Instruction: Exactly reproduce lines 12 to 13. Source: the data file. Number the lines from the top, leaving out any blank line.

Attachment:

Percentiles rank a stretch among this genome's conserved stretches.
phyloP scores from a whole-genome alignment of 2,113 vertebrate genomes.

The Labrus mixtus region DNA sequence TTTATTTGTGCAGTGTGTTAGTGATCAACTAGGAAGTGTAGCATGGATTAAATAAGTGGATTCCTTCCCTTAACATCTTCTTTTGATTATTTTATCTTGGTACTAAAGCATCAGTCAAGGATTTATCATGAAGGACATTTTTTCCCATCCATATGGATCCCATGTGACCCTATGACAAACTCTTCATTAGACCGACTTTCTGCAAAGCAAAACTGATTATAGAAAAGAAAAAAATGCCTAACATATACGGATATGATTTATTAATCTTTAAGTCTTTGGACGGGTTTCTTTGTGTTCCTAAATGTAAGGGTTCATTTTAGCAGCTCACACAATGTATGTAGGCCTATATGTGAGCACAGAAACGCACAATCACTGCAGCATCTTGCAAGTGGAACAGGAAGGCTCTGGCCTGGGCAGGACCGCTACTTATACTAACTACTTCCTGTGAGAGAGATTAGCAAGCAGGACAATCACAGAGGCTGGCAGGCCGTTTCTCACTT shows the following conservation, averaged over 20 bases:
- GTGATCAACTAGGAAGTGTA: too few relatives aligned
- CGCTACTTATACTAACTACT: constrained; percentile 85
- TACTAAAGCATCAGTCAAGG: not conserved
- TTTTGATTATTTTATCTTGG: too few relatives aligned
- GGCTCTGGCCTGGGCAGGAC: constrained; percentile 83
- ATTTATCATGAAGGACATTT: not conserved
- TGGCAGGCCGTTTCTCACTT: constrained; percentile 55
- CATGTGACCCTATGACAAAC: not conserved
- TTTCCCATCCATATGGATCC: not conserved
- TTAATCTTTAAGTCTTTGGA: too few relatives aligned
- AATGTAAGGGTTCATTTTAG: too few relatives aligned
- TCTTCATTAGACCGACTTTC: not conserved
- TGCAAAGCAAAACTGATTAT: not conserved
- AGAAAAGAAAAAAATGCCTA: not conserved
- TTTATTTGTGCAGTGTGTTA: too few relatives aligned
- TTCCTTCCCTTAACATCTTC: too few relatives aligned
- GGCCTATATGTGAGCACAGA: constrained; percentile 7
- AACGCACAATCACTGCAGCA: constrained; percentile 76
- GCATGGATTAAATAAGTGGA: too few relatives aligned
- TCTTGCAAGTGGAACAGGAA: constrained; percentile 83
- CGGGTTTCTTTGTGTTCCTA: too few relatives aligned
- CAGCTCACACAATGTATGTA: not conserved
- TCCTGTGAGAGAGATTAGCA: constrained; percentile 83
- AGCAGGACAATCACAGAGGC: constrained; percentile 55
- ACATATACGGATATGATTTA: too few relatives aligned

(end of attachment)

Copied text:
- TTTCCCATCCATATGGATCC: not conserved
- TTAATCTTTAAGTCTTTGGA: too few relatives aligned